The transperineal template biopsy (TPB) uses a biplanar ultrasound transducer mounted on a stand with a brachytherapy template grid. This helps to take multiple cores from all areas of the prostate in a systematic manner.
It avoids missing samples from the anterior and transition zones, the areas which contribute from a fourth to a half of all prostate cancer foci (which are also often missed by conventional TRUS biopsies). Nevertheless, this procedure also comes with potential side-effects.
Anesthetic complications and pain in the perineal region
As already mentioned, template biopsy involves multiple biopsy cores taken at the points of the brachytherapy template. This is a relatively painful procedure, and is routinely done under general anesthesia which can create its own risks, including cardiac arrest and respiratory difficulties.
However, the risk is low, and is usually not considered significant in view of the better accuracy of disease detection. In addition, nerve blocks and local anesthesia are also coming into use in the performance of template prostate biopsies.
Younger patients reported a higher incidence of pain in the perineal area after a template biopsy is performed, irrespective of the number of biopsies taken. Pain during the passing of urine is reported to occur in approximately 16% of patients. Moreover, perineal hematomas were observed in 13% of patients after the procedure.
Hematuria and hemospermia
The appearance of blood in urine is the most common side effect following a template biopsy of the prostate, and is reported to occur in about a half of all patients. Major hematuria occurred in only 6% of patients. Frank hematuria or persistent passage of blood during urination should be reported to the doctor promptly.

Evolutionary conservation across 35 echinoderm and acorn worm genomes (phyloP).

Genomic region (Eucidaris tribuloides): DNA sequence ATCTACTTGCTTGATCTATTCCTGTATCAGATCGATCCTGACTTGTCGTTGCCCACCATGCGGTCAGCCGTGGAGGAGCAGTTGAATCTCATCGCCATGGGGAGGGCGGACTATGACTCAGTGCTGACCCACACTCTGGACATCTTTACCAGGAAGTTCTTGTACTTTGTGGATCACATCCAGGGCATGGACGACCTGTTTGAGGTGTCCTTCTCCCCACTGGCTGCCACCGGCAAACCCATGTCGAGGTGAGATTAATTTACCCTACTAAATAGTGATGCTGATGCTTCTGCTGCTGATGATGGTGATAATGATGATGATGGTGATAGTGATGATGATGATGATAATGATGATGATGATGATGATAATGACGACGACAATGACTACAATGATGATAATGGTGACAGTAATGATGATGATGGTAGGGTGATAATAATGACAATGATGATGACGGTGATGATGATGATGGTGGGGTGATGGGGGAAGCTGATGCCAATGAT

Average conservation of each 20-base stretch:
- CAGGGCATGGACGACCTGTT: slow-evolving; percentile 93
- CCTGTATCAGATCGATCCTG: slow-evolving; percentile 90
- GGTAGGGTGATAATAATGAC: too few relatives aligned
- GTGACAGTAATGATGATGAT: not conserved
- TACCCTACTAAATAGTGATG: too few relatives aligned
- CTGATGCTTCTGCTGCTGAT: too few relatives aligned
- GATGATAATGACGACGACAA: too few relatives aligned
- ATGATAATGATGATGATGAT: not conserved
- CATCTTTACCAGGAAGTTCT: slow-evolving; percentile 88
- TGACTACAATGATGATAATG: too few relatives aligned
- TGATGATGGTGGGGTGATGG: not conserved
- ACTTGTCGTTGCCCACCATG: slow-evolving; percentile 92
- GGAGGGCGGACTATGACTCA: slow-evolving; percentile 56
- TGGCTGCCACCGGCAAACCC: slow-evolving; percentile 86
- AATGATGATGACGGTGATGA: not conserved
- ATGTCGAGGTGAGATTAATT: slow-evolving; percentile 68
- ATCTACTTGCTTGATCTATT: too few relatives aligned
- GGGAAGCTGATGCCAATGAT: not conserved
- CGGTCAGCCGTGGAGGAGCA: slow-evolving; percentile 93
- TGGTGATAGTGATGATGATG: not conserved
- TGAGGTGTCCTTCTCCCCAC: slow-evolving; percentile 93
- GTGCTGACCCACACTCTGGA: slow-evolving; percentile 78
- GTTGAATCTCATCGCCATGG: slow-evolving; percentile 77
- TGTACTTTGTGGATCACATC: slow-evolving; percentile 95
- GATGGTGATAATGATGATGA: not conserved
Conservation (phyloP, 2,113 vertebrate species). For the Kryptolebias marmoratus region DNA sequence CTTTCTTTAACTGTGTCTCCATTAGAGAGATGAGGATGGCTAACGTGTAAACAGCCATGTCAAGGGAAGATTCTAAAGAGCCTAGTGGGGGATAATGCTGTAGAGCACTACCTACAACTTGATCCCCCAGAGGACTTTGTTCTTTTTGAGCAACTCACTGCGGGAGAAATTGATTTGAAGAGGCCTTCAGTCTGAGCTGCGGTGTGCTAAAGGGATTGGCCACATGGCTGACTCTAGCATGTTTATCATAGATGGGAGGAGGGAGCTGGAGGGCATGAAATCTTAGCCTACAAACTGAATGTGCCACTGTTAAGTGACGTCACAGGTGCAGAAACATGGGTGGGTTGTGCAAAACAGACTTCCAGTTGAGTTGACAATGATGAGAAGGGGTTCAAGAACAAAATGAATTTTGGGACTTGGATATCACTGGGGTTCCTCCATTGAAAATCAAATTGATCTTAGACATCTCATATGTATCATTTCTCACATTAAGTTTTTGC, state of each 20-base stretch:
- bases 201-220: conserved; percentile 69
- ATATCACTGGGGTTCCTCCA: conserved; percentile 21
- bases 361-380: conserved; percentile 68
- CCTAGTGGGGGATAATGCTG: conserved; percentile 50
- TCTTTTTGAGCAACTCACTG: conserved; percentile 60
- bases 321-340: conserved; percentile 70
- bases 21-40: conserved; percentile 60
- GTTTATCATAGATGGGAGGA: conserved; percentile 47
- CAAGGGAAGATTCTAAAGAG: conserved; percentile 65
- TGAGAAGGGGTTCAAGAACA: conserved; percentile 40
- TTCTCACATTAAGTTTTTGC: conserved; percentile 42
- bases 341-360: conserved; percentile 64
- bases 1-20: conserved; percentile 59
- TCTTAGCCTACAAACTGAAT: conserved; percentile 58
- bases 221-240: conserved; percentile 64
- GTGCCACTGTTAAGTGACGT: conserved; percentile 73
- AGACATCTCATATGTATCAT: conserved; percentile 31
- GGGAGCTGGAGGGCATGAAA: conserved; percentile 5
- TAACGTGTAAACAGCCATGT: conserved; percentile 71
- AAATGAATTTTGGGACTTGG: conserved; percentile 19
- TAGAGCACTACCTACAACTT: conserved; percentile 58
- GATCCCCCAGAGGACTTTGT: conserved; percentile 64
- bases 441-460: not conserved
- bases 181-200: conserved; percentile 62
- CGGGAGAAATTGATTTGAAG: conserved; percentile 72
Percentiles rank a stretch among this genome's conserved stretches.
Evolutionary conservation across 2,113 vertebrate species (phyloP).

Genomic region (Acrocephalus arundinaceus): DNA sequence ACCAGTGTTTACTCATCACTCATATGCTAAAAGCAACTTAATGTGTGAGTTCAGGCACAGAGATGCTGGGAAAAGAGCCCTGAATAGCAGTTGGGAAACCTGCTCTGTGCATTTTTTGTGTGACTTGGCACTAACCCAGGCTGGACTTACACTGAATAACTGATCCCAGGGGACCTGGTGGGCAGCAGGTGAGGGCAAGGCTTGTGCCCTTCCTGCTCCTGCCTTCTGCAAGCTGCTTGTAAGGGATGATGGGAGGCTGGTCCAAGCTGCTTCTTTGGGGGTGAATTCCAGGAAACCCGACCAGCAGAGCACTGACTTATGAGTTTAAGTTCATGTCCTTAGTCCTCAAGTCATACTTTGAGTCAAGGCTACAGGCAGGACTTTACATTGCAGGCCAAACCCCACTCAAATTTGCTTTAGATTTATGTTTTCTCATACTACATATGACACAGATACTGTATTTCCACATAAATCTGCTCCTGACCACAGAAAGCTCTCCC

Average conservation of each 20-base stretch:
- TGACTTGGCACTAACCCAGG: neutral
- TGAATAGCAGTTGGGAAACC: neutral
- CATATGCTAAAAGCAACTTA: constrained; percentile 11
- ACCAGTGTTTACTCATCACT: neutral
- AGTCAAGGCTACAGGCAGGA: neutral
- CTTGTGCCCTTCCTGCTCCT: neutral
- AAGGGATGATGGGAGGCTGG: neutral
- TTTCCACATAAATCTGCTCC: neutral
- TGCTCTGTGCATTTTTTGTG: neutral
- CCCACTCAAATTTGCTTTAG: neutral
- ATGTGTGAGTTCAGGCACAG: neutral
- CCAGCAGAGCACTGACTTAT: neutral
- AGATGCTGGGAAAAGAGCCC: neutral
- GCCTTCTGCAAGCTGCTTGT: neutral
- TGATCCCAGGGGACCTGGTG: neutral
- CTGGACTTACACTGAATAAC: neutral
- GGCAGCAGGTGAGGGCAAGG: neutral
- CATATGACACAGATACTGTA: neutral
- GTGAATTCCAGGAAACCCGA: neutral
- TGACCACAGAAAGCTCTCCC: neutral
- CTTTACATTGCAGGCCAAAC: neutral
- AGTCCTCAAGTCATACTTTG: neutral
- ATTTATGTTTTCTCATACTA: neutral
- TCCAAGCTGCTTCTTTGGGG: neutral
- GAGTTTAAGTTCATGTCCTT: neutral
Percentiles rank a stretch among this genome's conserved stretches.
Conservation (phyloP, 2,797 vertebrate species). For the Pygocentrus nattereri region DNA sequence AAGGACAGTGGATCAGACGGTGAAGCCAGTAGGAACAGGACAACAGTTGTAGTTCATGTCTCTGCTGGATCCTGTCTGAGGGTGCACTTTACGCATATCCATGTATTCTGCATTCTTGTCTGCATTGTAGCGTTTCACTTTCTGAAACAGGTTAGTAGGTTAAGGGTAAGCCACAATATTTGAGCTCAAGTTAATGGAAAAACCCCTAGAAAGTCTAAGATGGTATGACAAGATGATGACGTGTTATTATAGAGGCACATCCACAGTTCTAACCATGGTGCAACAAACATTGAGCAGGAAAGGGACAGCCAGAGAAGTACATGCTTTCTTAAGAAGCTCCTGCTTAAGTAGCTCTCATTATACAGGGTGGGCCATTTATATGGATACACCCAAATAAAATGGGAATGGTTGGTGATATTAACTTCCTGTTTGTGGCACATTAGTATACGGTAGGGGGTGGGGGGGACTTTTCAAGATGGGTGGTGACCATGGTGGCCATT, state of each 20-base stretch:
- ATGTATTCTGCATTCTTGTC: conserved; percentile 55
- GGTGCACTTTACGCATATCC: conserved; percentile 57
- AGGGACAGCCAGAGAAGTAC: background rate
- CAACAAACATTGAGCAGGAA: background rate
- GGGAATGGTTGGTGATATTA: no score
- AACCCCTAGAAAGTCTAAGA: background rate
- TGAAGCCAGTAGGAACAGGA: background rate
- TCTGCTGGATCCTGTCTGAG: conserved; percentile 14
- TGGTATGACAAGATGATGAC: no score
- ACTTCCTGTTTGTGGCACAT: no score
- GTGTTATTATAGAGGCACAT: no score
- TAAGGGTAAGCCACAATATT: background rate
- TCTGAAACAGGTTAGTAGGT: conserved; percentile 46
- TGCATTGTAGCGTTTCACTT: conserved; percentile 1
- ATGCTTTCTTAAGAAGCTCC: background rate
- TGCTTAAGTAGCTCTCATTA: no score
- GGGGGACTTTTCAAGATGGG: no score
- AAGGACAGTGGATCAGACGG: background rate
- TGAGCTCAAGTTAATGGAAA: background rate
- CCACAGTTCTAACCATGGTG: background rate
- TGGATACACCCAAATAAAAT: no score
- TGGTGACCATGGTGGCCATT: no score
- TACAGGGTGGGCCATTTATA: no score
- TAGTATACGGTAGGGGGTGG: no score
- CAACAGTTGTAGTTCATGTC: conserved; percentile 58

About 16% of patients observe blood in their semen during ejaculation after the procedure. This complication may persist for up to 6 weeks, but should be reported if it still has not stopped by then.
Retention of urine
As with other prostate biopsies, urinary retention may follow template biopsies of the prostate. They are reported in 6-7% of patients. Prophylactic administration of tamsulosin, an alpha-receptor blocker, may reduce spasm and facilitate reduction of retention rates.
Acute retention of urine may occur due to the bruising of the urethral or bladder wall by accidental needle perforation. This may lead to edema of the site, resulting in obstruction to the flow of urine.
In general, prostate biopsies are associated with a risk of infection of about 5%. However, this risk is significantly reduced, and may even be described as negligible, in transperineal biopsies. This is because it does not involve the passage of the needle through the rectum, avoiding in turn the transference of bacteria from this contaminated region to the prostate. Fever is reported to occur in about 3% of cases.
Learning curve and increased expense
Urologists need to learn the technique of using the template grid to take biopsies at the selected points. This may lead to a longer training period before the biopsy can be taken accurately.
Finally, template biopsies of the prostate require the use of general anesthesia and all the specialized equipment it entails, as well as a brachytherapy grid, and other equipment required to use the biplanar ultrasound imaging device and biopsy devices. This must be balanced against the increasing rates of hospital admission for sepsis-related complications following TRUS prostate biopsy, especially with multi-drug resistant organisms.